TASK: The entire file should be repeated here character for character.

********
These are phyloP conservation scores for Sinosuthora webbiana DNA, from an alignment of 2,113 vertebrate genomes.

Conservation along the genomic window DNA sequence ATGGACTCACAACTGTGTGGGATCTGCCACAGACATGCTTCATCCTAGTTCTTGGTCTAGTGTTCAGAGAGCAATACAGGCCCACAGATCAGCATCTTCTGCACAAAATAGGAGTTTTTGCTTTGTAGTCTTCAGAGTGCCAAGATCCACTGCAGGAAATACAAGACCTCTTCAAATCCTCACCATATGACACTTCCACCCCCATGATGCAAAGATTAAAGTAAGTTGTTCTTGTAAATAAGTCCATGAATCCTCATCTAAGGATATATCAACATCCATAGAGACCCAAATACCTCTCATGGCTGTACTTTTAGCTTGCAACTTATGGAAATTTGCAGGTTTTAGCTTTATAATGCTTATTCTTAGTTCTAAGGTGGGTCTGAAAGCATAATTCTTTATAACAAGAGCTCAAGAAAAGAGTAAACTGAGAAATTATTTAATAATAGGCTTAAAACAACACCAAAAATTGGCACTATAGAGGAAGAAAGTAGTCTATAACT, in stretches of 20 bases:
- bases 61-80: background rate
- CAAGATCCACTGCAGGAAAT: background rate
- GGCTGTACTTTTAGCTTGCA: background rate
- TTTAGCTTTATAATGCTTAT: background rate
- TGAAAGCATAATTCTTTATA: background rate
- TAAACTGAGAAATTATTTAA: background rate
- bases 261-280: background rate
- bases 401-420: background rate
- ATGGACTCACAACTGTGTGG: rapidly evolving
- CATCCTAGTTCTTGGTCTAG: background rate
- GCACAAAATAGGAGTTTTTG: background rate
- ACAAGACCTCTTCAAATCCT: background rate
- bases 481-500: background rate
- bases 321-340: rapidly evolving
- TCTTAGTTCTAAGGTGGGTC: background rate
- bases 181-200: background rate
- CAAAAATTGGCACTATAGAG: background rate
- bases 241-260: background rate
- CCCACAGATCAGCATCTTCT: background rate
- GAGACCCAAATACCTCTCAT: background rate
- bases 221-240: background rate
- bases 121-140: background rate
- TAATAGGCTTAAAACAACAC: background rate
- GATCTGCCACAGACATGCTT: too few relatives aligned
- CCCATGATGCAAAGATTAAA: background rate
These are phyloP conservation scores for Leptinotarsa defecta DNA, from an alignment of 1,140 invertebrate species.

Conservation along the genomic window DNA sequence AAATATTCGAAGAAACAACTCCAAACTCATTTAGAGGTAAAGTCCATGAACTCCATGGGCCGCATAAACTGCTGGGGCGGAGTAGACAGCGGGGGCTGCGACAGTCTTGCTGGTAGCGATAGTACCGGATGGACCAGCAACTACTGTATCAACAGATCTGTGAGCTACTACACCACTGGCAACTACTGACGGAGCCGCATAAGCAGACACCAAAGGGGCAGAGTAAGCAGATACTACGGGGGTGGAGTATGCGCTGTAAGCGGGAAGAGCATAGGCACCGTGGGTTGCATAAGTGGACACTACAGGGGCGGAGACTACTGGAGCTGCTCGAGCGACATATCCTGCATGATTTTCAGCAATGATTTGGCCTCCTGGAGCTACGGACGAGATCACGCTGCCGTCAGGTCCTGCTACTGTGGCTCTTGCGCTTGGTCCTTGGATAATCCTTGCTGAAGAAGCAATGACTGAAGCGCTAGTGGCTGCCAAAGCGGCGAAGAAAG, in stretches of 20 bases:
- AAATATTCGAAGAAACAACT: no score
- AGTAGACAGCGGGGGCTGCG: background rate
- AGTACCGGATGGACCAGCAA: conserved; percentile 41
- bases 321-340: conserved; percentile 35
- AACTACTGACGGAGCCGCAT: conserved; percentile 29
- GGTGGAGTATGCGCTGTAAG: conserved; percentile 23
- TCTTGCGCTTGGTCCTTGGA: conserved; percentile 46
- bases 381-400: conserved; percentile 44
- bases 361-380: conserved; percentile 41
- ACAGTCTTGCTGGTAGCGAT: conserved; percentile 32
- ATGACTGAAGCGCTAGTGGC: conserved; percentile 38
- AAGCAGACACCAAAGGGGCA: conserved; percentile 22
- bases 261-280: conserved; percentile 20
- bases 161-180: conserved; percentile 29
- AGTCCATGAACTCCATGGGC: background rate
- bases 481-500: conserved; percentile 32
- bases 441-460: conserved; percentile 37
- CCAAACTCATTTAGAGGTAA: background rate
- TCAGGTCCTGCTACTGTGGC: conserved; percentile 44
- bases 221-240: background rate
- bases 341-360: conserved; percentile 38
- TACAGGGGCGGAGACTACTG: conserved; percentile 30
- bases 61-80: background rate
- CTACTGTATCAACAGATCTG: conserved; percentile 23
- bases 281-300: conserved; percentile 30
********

These are phyloP conservation scores for Sinosuthora webbiana DNA, from an alignment of 2,113 vertebrate genomes.

Conservation along the genomic window DNA sequence ATGGACTCACAACTGTGTGGGATCTGCCACAGACATGCTTCATCCTAGTTCTTGGTCTAGTGTTCAGAGAGCAATACAGGCCCACAGATCAGCATCTTCTGCACAAAATAGGAGTTTTTGCTTTGTAGTCTTCAGAGTGCCAAGATCCACTGCAGGAAATACAAGACCTCTTCAAATCCTCACCATATGACACTTCCACCCCCATGATGCAAAGATTAAAGTAAGTTGTTCTTGTAAATAAGTCCATGAATCCTCATCTAAGGATATATCAACATCCATAGAGACCCAAATACCTCTCATGGCTGTACTTTTAGCTTGCAACTTATGGAAATTTGCAGGTTTTAGCTTTATAATGCTTATTCTTAGTTCTAAGGTGGGTCTGAAAGCATAATTCTTTATAACAAGAGCTCAAGAAAAGAGTAAACTGAGAAATTATTTAATAATAGGCTTAAAACAACACCAAAAATTGGCACTATAGAGGAAGAAAGTAGTCTATAACT, in stretches of 20 bases:
- bases 61-80: background rate
- CAAGATCCACTGCAGGAAAT: background rate
- GGCTGTACTTTTAGCTTGCA: background rate
- TTTAGCTTTATAATGCTTAT: background rate
- TGAAAGCATAATTCTTTATA: background rate
- TAAACTGAGAAATTATTTAA: background rate
- bases 261-280: background rate
- bases 401-420: background rate
- ATGGACTCACAACTGTGTGG: rapidly evolving
- CATCCTAGTTCTTGGTCTAG: background rate
- GCACAAAATAGGAGTTTTTG: background rate
- ACAAGACCTCTTCAAATCCT: background rate
- bases 481-500: background rate
- bases 321-340: rapidly evolving
- TCTTAGTTCTAAGGTGGGTC: background rate
- bases 181-200: background rate
- CAAAAATTGGCACTATAGAG: background rate
- bases 241-260: background rate
- CCCACAGATCAGCATCTTCT: background rate
- GAGACCCAAATACCTCTCAT: background rate
- bases 221-240: background rate
- bases 121-140: background rate
- TAATAGGCTTAAAACAACAC: background rate
- GATCTGCCACAGACATGCTT: too few relatives aligned
- CCCATGATGCAAAGATTAAA: background rate
These are phyloP conservation scores for Leptinotarsa defecta DNA, from an alignment of 1,140 invertebrate species.

Conservation along the genomic window DNA sequence AAATATTCGAAGAAACAACTCCAAACTCATTTAGAGGTAAAGTCCATGAACTCCATGGGCCGCATAAACTGCTGGGGCGGAGTAGACAGCGGGGGCTGCGACAGTCTTGCTGGTAGCGATAGTACCGGATGGACCAGCAACTACTGTATCAACAGATCTGTGAGCTACTACACCACTGGCAACTACTGACGGAGCCGCATAAGCAGACACCAAAGGGGCAGAGTAAGCAGATACTACGGGGGTGGAGTATGCGCTGTAAGCGGGAAGAGCATAGGCACCGTGGGTTGCATAAGTGGACACTACAGGGGCGGAGACTACTGGAGCTGCTCGAGCGACATATCCTGCATGATTTTCAGCAATGATTTGGCCTCCTGGAGCTACGGACGAGATCACGCTGCCGTCAGGTCCTGCTACTGTGGCTCTTGCGCTTGGTCCTTGGATAATCCTTGCTGAAGAAGCAATGACTGAAGCGCTAGTGGCTGCCAAAGCGGCGAAGAAAG, in stretches of 20 bases:
- AAATATTCGAAGAAACAACT: no score
- AGTAGACAGCGGGGGCTGCG: background rate
- AGTACCGGATGGACCAGCAA: conserved; percentile 41
- bases 321-340: conserved; percentile 35
- AACTACTGACGGAGCCGCAT: conserved; percentile 29
- GGTGGAGTATGCGCTGTAAG: conserved; percentile 23
- TCTTGCGCTTGGTCCTTGGA: conserved; percentile 46
- bases 381-400: conserved; percentile 44
- bases 361-380: conserved; percentile 41
- ACAGTCTTGCTGGTAGCGAT: conserved; percentile 32
- ATGACTGAAGCGCTAGTGGC: conserved; percentile 38
- AAGCAGACACCAAAGGGGCA: conserved; percentile 22
- bases 261-280: conserved; percentile 20
- bases 161-180: conserved; percentile 29
- AGTCCATGAACTCCATGGGC: background rate
- bases 481-500: conserved; percentile 32
- bases 441-460: conserved; percentile 37
- CCAAACTCATTTAGAGGTAA: background rate
- TCAGGTCCTGCTACTGTGGC: conserved; percentile 44
- bases 221-240: background rate
- bases 341-360: conserved; percentile 38
- TACAGGGGCGGAGACTACTG: conserved; percentile 30
- bases 61-80: background rate
- CTACTGTATCAACAGATCTG: conserved; percentile 23
- bases 281-300: conserved; percentile 30